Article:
CMU-Africa Graduates 100th Student, Smart Africa Celebrates 1st Graduates-Carnegie Mellon University Africa - Carnegie Mellon University

CMU-Africa Graduates 100th Student, Smart Africa Celebrates 1st Graduates

Carnegie Mellon University Africa (CMU-Africa) marked a significant milestone on June 6th, 2017, graduating its 100th student at this year's graduation ceremony. The Class of 2017 had 33 graduates, the largest and most diverse class to-date, representing four countries–Rwanda, Kenya, Tanzania and Uganda. The increase in diversity is due to funding from Smart Africa, an alliance of over 20 African governments supporting students at CMU-Africa. The first cohort of Smart Africa scholars graduated in this year's ceremony.

Collectively, the Class of 2017 has completed over 23,000 hours of work with industry through internships, practicums and class projects, and over 50 research and in-class projects, at least six of which were published in notable international research journals. They have competed in several local and international competitions, including the Nelson Mandela Africa Grand Challenge in Arusha and the Hult President's Challenge in Dubai.

James H Garrett, Jr., Dean of CMU’s College of Engineering, spoke at the ceremony and offered some advice to graduates.

"Graduates, you should be proud of your achievements as you now go on to make your mark in the world," said Garrett. "This is a fascinating and exciting time in Africa with many opportunities unfolding around you. Don’t be afraid to stretch beyond your comfort zone to participate in the transformation underway throughout the continent. Live for the present, be in the moment. The opportunity in Africa is now."

Hamadoun ToureThe ceremony's keynote speaker was Dr. Hamadoun Touré, founding Executive Director of the Smart Africa Secretariat, which has renewed its partnership to CMU-Africa with a 3-year commitment to support 30 students through the Smart Africa Scholarship Fund.

"At Smart Africa, we believe in the young innovators and we want to give them the opportunity to dream big, invent and innovate," said Touré. "We believe there is talent in each and every one of the students in our program, and that they will make us proud when competing on the world stage."

Joan NkirikiA Smart Africa Scholar herself, the Class of 2017 Student Speaker, Joan Rachel Nkiriki graduated with a Master’s in Electrical and Computer Engineering. Joan also recently received the Lakshmi Subramanian Student Excellence Award, along with Davy Uwizera, at the CMU Commencement in Pittsburgh in May. At the CMU-Africa ceremony, she challenged her fellow graduates.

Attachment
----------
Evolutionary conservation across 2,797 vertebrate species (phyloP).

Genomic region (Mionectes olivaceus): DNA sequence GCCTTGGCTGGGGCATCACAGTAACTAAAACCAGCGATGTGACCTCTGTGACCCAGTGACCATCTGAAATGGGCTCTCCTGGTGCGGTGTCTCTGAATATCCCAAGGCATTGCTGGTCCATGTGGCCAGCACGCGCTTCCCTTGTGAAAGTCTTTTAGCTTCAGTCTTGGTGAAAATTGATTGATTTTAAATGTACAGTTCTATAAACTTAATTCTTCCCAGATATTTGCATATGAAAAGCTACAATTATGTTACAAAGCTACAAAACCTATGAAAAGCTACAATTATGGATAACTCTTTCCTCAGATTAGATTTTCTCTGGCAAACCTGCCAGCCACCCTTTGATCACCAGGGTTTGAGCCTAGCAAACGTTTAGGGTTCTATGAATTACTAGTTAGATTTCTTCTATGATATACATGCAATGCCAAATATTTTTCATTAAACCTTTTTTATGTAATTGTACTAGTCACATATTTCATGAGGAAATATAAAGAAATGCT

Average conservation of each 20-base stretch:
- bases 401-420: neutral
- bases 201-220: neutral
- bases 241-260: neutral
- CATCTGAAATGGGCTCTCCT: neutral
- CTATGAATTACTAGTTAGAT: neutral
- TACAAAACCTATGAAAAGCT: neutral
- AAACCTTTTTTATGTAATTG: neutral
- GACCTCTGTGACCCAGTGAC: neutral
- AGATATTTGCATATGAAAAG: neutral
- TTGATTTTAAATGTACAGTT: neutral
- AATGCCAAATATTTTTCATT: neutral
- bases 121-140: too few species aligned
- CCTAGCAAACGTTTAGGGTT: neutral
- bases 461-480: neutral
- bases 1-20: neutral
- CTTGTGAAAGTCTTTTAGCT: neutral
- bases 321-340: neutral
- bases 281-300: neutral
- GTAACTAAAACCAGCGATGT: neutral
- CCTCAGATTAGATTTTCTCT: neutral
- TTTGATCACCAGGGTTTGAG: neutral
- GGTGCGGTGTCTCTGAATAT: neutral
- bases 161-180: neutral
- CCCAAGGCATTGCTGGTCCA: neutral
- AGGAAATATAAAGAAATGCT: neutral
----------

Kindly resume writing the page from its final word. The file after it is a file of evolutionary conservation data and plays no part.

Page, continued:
"If we are to live up to the mission of CMU-Africa, to have transformative impact in society and advance human potential through the application of technology, we must charge at our visions with relentless perseverance," said Nkiriki. "The greatest measure of our success will be how we create our own sphere of positive influence by developing generations and generations of leaders with a CMU mindset."

Kizito MasabaGraduating student Kizito Masaba was also recognized at the ceremony as the 1st recipient of the Jeremiah Mpagazehe Rising Researcher Award. The award was established in honor of the late alumnus and faculty member Jeremiah Mpagazehe. Masaba's research has been presented in Slovenia and Singapore, and he will continue his research career as he begins his PhD at Dartmouth College this August.

Rwanda's commitment to establishing an institution in the country that will educate the next generation of African engineers and entrepreneurs remains steadfast, as is evidenced by the increase in enrollment numbers and a prominent alumni base. Through CMU-Africa, students are able to connect to the continent's rapid and evolving technical and business networks. Top students are sponsored to study for a semester in Pittsburgh, and senior industry executives often highlight the communal study experience offered on the CMU-Africa campus.

Carnegie Mellon University opened a branch of the engineering college in Kigali in 2012 with a mission to transform graduate education in Africa, becoming the first top ranked U.S. university to offer its master's degrees taught by full-time faculty who reside in Africa. In Rwanda, Carnegie Mellon University offers two graduate degree programs: M.S. in Information Technology and the M.S. in Electrical and Computer Engineering. The program currently has 14 faculty members with research expertise in energy systems, big data and mobile networks. The program is expected to grow exponentially in the coming years with support from sponsors such as The MasterCard Foundation and Smart Africa.

View our video and photo highlights of this year's graduation festivities:

Graduation 2017: Pre-Graduation Events

2017 Graduation Ceremony